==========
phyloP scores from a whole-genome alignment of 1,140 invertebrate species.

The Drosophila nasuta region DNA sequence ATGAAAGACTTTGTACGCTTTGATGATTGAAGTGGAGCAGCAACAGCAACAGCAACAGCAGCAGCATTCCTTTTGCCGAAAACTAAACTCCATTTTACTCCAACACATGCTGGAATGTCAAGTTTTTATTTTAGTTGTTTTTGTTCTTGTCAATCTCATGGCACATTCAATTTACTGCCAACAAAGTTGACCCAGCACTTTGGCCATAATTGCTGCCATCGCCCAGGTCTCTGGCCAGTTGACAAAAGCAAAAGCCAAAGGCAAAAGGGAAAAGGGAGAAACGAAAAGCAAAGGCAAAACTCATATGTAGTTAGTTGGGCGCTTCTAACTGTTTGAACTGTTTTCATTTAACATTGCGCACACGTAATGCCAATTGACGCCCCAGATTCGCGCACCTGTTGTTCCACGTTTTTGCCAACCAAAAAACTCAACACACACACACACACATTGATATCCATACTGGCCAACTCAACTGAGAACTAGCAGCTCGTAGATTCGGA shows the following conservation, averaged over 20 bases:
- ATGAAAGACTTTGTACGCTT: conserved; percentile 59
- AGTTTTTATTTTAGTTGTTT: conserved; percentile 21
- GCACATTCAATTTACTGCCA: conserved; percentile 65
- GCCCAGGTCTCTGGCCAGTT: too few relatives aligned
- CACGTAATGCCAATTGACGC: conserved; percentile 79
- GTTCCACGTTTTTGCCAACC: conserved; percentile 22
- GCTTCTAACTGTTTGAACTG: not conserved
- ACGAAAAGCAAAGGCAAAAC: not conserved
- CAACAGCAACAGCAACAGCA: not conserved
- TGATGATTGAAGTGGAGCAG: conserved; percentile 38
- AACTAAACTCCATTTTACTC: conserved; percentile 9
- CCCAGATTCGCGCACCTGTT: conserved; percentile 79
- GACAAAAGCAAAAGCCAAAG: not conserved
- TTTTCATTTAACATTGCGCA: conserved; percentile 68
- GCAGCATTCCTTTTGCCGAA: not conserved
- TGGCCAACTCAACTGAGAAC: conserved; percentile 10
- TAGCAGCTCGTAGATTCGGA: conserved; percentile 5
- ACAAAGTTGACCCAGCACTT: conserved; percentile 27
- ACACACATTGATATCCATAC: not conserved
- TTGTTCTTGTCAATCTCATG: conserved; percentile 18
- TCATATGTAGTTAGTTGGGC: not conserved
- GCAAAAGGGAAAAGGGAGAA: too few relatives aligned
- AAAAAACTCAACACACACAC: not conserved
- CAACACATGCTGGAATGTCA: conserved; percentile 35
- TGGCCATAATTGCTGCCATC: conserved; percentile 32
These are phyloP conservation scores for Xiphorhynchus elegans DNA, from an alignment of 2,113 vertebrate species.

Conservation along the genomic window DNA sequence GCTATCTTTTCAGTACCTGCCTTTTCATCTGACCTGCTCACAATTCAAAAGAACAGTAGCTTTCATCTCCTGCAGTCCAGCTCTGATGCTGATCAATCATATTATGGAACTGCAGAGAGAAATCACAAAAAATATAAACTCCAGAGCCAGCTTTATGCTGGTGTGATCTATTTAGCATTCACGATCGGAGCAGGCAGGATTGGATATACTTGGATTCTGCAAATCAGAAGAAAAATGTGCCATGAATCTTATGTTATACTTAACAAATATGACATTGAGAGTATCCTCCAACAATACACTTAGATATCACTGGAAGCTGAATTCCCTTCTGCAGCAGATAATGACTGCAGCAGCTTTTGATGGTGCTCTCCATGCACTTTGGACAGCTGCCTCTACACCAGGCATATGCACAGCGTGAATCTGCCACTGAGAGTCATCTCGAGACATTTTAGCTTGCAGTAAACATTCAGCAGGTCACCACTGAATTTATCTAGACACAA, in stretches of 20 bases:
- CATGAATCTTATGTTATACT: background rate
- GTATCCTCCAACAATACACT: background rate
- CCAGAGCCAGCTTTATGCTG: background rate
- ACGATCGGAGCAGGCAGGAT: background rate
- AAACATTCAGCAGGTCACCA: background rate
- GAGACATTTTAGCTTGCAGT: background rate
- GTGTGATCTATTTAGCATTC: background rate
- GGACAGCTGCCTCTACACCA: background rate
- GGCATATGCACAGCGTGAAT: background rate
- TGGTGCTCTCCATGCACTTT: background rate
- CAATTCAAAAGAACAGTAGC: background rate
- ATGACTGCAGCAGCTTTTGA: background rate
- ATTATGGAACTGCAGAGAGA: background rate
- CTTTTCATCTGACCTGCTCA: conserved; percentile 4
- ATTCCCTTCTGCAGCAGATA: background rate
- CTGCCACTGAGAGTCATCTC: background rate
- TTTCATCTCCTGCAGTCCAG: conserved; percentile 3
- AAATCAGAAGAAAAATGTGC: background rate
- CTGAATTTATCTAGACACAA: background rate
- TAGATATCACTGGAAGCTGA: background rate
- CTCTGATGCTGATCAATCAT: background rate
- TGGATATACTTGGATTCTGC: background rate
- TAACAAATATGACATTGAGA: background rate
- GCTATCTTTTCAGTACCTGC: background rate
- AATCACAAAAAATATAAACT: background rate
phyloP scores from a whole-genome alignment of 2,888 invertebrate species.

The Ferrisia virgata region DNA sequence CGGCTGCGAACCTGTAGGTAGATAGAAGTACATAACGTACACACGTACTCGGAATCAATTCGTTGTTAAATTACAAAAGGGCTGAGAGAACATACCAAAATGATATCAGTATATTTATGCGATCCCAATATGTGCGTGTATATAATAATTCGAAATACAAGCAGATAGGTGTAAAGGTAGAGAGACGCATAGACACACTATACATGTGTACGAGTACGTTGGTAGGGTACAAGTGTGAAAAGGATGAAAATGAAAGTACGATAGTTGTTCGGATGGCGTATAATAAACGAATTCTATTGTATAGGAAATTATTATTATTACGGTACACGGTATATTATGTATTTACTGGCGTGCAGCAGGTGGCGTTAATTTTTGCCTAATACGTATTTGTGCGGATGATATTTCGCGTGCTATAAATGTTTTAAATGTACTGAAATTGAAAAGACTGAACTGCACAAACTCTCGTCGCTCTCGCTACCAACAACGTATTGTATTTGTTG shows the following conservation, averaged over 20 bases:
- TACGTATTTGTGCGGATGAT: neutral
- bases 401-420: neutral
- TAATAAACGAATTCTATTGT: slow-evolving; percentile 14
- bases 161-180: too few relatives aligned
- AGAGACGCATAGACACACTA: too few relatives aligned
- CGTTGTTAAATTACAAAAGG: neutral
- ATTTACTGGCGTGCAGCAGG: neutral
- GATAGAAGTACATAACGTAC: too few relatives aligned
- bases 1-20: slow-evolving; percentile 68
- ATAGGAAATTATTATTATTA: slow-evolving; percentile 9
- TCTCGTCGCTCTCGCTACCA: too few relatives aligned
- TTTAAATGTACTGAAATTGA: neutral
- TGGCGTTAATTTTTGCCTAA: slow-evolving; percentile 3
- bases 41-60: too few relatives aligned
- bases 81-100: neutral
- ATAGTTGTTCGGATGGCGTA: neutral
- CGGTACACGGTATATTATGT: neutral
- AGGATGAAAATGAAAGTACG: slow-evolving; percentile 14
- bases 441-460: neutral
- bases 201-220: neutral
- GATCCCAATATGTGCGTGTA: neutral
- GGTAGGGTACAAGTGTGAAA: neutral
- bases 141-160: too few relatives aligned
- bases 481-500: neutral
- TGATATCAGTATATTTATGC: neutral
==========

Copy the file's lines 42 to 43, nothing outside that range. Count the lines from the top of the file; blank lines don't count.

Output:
- ATTATGGAACTGCAGAGAGA: background rate
- CTTTTCATCTGACCTGCTCA: conserved; percentile 4